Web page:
RPS: To what extent have you got the design already, you said you had these documents you almost shelved three weeks ago, how complete were they, or are you still making it up as you go along?

Brian Fargo: We worked on it at InXile for nearly a year, and so we worked through the storyline, what the life of the ranger is, dialogue structure, social skills, party influence, character stats. We worked through quite a lot of things so we’re not starting at ground zero. We pretty much know the templates, the next step after that was to bring all the writers in, and bring the artists in, and really fill out the meat of the world. That’s the costly part and where we didn’t get anywhere.

RPS: So potentially it could happen a bit sooner than people expect I guess if you do have the nuts and bolts of the design already nailed down?

Brian Fargo: It’s still going to take a while, we’re going to spend a good five months…it’s not that it’s no money, a million dollars is a lot of money. And by the way we’re lowering it to $900, 000, and I’m going to kick in the last $100, 000 just to make sure this thing happens. That said, in order to do this and be super efficient you have to design everything up front. We’ll have a pile [of paper] a phone book high, we’ll sit around in a conference room and we’ll step through the game over, over and over again.

It kind of works like, sometimes science fiction authors all collaborate on a book, and say ‘look in my book or in your scene, make sure a plane crashes, I don’t care what else you do after that’ and so there’s a little bit of that where we will have these constant threads and let some creativity happen within the areas that we assign off to the designers. But we’ll bring that all together and step it through, and then it becomes a matter of getting it all in a.s.a.p and we’ll repeat the same monster picture a hundred times but at least we’re now playing the game, and we’ll start to fill in the assets, and that way we’re polishing, or balancing, as we go.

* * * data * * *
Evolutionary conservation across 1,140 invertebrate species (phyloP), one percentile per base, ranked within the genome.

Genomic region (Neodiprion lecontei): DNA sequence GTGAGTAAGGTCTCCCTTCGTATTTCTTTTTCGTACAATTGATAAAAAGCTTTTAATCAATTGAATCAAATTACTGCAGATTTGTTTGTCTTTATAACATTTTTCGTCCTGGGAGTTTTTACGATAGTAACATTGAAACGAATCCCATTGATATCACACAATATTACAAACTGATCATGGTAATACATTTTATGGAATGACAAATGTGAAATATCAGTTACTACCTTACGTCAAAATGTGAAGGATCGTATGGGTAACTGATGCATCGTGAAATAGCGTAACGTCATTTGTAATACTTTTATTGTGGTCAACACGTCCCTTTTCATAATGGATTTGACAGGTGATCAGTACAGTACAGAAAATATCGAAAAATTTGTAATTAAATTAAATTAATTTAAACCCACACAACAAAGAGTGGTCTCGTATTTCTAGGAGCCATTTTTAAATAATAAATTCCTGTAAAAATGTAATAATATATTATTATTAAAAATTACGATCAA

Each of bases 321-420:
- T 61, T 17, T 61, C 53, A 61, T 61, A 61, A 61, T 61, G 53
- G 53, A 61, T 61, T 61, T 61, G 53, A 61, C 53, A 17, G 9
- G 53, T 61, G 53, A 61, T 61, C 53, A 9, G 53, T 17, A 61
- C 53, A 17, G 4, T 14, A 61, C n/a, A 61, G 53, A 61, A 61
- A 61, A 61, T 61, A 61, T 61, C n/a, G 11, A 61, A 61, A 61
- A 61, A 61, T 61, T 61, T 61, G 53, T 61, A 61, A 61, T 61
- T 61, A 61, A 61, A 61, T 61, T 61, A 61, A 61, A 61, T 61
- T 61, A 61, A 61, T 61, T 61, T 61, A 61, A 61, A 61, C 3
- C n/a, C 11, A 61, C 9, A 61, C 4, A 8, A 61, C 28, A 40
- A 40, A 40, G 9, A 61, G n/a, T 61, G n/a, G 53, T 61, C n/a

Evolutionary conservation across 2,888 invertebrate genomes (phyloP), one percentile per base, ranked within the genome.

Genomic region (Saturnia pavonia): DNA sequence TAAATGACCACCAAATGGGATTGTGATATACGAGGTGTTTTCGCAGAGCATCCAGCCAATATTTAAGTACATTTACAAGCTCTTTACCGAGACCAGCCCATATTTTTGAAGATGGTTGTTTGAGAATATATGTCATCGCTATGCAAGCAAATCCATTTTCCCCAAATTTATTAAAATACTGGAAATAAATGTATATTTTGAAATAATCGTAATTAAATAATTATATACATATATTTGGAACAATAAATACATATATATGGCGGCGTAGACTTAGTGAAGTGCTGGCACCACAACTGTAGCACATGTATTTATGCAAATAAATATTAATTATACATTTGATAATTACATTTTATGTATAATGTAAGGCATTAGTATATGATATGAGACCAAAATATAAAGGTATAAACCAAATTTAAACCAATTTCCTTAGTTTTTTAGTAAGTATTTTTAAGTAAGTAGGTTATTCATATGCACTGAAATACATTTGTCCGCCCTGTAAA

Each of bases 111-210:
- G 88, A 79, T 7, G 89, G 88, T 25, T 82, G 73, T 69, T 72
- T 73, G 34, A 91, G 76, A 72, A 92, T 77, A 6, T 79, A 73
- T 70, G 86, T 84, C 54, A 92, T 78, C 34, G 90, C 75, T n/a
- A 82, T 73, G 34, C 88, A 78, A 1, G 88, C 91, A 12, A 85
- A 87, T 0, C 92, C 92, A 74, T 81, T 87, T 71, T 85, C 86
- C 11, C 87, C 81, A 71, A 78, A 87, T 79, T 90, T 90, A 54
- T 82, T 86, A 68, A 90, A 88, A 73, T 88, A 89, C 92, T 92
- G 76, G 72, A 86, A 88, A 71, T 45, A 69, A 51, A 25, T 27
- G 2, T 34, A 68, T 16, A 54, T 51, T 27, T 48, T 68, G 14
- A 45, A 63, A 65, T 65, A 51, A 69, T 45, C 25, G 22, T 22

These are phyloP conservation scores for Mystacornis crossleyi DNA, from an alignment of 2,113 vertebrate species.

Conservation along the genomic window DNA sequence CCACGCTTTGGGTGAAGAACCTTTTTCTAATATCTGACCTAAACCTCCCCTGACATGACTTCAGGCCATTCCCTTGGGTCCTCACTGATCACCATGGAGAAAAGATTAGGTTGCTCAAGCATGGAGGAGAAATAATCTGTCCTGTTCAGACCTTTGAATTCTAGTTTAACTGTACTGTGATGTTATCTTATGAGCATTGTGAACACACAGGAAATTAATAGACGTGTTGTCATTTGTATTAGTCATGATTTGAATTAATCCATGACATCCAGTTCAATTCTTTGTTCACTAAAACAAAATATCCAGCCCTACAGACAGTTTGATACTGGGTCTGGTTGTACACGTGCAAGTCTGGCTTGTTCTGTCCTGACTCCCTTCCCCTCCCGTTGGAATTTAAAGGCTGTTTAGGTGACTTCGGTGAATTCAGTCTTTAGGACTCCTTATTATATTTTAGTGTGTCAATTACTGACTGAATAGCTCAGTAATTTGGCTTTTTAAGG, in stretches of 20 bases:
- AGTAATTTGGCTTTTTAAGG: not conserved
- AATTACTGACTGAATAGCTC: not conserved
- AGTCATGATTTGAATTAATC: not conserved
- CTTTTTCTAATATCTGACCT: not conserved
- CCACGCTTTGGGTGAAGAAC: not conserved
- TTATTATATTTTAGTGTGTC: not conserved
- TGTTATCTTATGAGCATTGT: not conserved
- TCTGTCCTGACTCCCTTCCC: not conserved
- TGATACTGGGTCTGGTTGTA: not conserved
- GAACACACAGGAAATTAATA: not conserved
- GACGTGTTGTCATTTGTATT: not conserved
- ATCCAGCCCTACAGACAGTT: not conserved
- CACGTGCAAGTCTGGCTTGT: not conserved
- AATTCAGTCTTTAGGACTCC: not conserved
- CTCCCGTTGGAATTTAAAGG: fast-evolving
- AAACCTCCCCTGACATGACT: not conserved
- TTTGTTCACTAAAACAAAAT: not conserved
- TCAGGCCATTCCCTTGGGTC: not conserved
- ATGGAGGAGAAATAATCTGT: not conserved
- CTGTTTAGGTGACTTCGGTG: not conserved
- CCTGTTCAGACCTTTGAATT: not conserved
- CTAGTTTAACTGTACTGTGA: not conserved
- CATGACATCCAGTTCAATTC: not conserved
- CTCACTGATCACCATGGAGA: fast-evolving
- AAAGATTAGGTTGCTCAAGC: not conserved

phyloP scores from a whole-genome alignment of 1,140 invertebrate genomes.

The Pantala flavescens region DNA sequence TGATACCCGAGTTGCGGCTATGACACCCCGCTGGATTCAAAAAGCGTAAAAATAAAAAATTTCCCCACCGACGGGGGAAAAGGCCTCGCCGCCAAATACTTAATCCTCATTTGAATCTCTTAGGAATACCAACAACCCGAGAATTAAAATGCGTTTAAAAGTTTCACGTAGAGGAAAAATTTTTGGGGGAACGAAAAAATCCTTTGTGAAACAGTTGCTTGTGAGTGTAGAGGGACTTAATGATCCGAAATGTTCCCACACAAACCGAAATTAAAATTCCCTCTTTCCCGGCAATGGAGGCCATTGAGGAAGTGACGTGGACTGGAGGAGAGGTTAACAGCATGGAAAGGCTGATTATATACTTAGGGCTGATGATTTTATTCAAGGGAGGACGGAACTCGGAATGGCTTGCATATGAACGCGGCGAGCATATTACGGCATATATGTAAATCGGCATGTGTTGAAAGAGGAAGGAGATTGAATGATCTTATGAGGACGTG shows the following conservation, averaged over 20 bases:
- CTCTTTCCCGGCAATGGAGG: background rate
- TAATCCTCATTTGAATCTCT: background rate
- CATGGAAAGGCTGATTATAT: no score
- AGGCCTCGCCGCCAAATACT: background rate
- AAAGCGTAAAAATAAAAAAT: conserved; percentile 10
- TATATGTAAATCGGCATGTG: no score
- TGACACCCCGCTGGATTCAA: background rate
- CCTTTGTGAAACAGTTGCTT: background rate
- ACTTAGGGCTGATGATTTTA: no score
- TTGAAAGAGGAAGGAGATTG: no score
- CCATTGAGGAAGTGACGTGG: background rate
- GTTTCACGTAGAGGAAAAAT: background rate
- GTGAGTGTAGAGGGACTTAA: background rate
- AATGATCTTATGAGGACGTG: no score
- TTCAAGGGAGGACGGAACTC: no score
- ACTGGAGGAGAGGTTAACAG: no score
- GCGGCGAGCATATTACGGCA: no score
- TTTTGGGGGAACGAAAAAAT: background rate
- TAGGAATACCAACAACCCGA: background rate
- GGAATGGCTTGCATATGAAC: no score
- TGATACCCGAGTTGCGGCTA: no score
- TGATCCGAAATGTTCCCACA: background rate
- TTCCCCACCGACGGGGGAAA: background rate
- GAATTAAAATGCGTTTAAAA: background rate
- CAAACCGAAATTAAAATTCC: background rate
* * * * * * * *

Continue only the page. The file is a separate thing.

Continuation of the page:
It’s the cause and effect that makes a true role playing game so there’s a lot of ‘what ifs’ and then we want to keep ‘hey, what happens if you walk up to this encounter and this NPC’s with you, ‘oh that’s a good one, let’s deviate that way’, or ‘how about if they’re all wearing guard costumes?’ So coming up with all these ‘what-if’s’, that’s what makes these things shine.

RPS: How prepared are you for the fans and community to offer oh so many of those what-if’s potentially, the weird little things they did in the original Wasteland and or Fallout and want to see back in there or they always wished they could do and perhaps this time around you’re more beholden to make good on what they request?

Brian Fargo: We have a bit of an advantage in that we’re not trying to do cinematics. This is a top-down game, and the cinematics are usually the most expensive parts of these products, and in addition they tend to also hamper your ability, so if I say ‘hey, what happens if this particular NPC’s a thief, is in my party and this guy hates him when we want to branch?’ Well if I did the cinematics we’d need a movie for that, we’d need to record lines for that, and all of a sudden you start stopping yourself from being able to deviate and we’re not beholden to those sort of things, so not having to do the cinematics is a double, triple bonus for us.

RPS: It’s crazy how much is spent on them considering 50% of players will be hammering escape trying to get back to the action anyway.

Brian Fargo: You know what’s interesting, and this was why I absolutely loved the forums that we have set up because we’ve been asking people what they like at certain tiers, and things we can do, and we talked about audio, and people said ‘don’t do any audio because we know you’re going to have to cut down on the gameplay if you start having to blow your budget’…. they’re telling us not to waste our money with recording actors’ voices. Forget cinematics, they were just worried about the audio of the voices. But they’re telling us loud and clear their priorities, so we need to hear that stuff. We’re going to have some audio, but I get their point that they don’t want to have us be hamstrung by having every encounter be audio so therefore they can’t get all those little quirky things like we were just talking about.